domingo, 27 de junio de 2010

The Subjective Bhagavad-Gita: Part - III (BP Tirtha)

Fotos de Vaišnavska Vjerska Zajednica Rijeka

The Subjective Bhagavad-Gita: Part - III



His Divine Grace
Srila Bhakti Raksak Sridhar Dev-Goswami Maharaja

Finally, we come to the last of the four nutshell verses Bhagavad-gita 10.11:

tesam evanukampartham

aham ajnana-jam tamah

nasayamy atma-bhavastho

jnana-dipena bhasvata

Krishna says: “To show them special mercy, I enter their hearts and destroy their ignorance with the lamp of knowledge.”

The inner meaning of this verse is more difficult to draw out. The words tesam evanukampartham may be interpreted in two ways. The external interpretation is that Krishna favors His devotees, and the internal explanation is that Krishna is saying, “I want their favor: I aspire after the favor of the devotees of the highest order.” As in Bhagavatam (10.82.44), Krishna says:

mayi bhaktir hi bhutanam

amrtatvaya kalpate

distya yad asin mat-sneho

bhavatinam mad-apanah

“My dear gopis, everyone considers themselves fortunate if they possess devotion for Me, and by that they achieve an eternal life of nectar. But I must admit that I consider Myself most fortunate because I have come in touch with the wonderful affection found in your hearts.”

Still the paradox is that Krishna seems to say that after such grief and continued engagement with Krishna, then He gives these higher devotees pure knowledge, and by that knowledge they get salvation by attaining Brahman. That is the point of argument made by the followers of Sankaracharya. But I have taken it in another direction.

Jnana-dipena is a troublesome expression – “I enlighten them with knowledge” – so I have given another interpretation: When the pangs of separation felt by Krishna’s devotees comes to its extreme stage, Krishna suddenly comes and shows Himself. For example, Sacidevi feels extreme separation when she cooks for Nimai, and then by His mercy she can see clearly that Nimai has come and taken prasadam. Similarly in Vrindavana, when the pangs of separation reach their highest degree, then suddenly the devotees can see that “Krishna is here in our company.” So when Krishna says that out of His mercy He appears and removes their ignorance, their ajnana, he means that when the devotees are experiencing separation from Him, He appears before them and removes the darkness they feel from separation. Out of His mercy, He gives them sustenance. And when that sort of medicine has been applied, they can go on further. In Vrindavana, when His devotees felt separation, sometimes He had to come and to show His friends, “I am amongst you. I have not left you.” This is what is meant by dispelling darkness with the light of divine knowledge: jnana-dipena bhasvata. Here the word ignorance or ajnana means jnana-sunya-bhakti, knowledge-free devotion. Devotees do not think that they are part and parcel of the lila, the pastimes of the Supreme God. No; their devotion is free from such calculation. It is jnana-sunya-bhakti: most innocent.

Here Krishna is saying, “I can’t tolerate the pangs of separation felt by My devotees. I must run towards them and show them, ‘I am here, My mother. You see? I am here taking food.’” Sometimes Sacidevi prepares food for the Deity, and after offering it, she sees that it is all gone. At that time, she thinks, “Was this a dream? I saw Nimai. He was taking prasada, and of course nothing was left in the pot. But Nimai has gone long ago. But then who has taken this prasada? What was it I saw? Was it a dream, or has some dog taken the food? Or is it that I forgot, I have not cooked today? Perhaps I did not give the bhoga to the Bala Gopala deity. What did I do?”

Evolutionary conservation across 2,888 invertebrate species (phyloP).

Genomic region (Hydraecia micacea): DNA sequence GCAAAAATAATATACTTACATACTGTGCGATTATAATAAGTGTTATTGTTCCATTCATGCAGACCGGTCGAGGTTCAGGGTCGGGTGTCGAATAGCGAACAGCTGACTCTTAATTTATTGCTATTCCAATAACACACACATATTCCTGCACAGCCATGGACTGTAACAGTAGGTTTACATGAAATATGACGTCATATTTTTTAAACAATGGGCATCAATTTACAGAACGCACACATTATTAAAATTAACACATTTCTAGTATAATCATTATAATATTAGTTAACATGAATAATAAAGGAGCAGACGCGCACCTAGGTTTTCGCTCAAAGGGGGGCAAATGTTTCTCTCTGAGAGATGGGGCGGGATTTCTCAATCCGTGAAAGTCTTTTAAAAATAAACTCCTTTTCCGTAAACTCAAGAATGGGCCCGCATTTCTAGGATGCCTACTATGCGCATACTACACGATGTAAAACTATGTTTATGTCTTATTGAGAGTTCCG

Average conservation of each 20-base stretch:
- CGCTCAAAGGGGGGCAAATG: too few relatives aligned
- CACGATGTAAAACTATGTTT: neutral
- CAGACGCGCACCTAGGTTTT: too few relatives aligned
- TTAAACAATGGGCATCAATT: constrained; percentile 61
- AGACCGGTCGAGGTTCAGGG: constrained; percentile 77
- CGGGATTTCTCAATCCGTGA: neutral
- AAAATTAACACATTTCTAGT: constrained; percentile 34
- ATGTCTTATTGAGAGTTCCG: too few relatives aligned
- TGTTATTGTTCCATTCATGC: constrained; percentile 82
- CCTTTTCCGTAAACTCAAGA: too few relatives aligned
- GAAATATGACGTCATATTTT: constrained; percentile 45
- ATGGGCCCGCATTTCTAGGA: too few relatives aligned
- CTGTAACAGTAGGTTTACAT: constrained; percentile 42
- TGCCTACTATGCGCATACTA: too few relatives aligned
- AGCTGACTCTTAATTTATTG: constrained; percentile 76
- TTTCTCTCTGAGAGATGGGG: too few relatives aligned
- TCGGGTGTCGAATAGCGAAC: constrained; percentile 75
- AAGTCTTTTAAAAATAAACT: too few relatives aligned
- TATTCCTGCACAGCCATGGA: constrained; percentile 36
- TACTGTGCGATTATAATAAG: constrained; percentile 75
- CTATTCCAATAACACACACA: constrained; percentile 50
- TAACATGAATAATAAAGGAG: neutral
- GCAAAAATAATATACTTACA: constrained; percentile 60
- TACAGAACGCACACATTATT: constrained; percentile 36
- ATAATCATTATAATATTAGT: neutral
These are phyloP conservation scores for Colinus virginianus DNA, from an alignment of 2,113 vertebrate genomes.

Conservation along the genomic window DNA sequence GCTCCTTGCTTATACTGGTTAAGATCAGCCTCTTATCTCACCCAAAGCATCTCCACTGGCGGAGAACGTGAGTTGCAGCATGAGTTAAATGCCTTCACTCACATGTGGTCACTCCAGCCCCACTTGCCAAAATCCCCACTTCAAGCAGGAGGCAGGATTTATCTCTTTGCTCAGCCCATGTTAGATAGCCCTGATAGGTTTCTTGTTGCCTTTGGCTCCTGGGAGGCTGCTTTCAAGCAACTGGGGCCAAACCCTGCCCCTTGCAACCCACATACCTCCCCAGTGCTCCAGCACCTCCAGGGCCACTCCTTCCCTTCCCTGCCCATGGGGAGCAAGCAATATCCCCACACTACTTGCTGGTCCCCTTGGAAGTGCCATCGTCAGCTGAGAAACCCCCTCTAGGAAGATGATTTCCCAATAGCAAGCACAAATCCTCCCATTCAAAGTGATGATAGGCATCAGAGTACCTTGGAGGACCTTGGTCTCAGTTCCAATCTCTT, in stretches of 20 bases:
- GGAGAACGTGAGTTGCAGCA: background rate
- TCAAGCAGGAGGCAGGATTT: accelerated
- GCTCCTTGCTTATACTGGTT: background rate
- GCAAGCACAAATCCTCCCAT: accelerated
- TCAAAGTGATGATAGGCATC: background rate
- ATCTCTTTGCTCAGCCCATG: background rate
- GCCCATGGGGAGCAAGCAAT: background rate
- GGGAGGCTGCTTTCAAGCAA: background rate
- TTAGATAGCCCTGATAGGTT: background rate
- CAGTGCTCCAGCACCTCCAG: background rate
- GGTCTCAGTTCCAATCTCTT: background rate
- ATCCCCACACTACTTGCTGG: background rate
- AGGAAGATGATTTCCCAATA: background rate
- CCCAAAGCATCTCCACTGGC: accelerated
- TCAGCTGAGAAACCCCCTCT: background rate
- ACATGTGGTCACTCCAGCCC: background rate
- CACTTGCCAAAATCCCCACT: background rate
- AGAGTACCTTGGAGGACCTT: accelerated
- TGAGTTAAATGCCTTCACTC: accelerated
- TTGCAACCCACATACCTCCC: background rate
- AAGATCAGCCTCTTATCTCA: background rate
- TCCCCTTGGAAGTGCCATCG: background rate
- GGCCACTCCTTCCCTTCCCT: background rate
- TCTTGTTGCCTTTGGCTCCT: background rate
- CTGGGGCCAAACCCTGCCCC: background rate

In this way, Saci is confused. This may be seen as her ajnana, her “ignorance.” Then Sri Chaitanya sends some devotee to her, saying, “You tell all this to my mother: on those days when such things occur I actually go there; I take food from her hand. It is not a dream. Remind My mother of this and console her. Tell her that I come to her and I take her cooked prasadam. Remind her that this has occurred.”

So this is the meaning of the fourth nutshell verse from Bhagavad-gita: by His mercy Krishna removes the darkness of separation from His devotees. And those that remind us of Krishna, and thus remove the darkness born of separation from Him, are the real humanitarians. They are distributing the highest cure. The gopis tell Krishna: “We are suffering from this pang that is created by You. But the messages about Your pastimes give us life and sustenance. We are eager to hear this, and then we may feel that we are getting our life back. There is no other medicine but Your assurance and consolation: that alone can save us from these pangs of the burning heart.” This is their statement in Srimad-Bhagavatam (10.31.9):

tava kathamrtam tapta-jivanam

kavibhir iditam kalmasapaham

sravana-mangalam srimad-atatam

bhuvi grnanti ye bhurida janah

“O Krishna, we are always suffering in this world, but just hearing the nectar of Your words and pastimes gives us life and as a by-product it removes all of our sinful reactions. This sort of hearing is all-auspicious and fills us with spiritual wealth. Those who deliver this message of Godhead are doing the highest relief work for human society and are actually the greatest humanitarians.”

These fourth nutshell verse from Bhagavad-gita which we posted with title The Subjective Bhagavad-Gita in three parts are known as catuh-sloki Bhagavad-gita. In future we will continue further our postings on:

Srimad Bhagavad-Gita: The Hidden Treasure of the Sweet  Absolute

Srimad Bhagavad-Gita:The Hidden Treasure of the Sweet Absolute


Srila B. R. Sridhar Dev-Goswami Maharaja
Srila B. R. Sridhar
Dev-Goswami Maharaja

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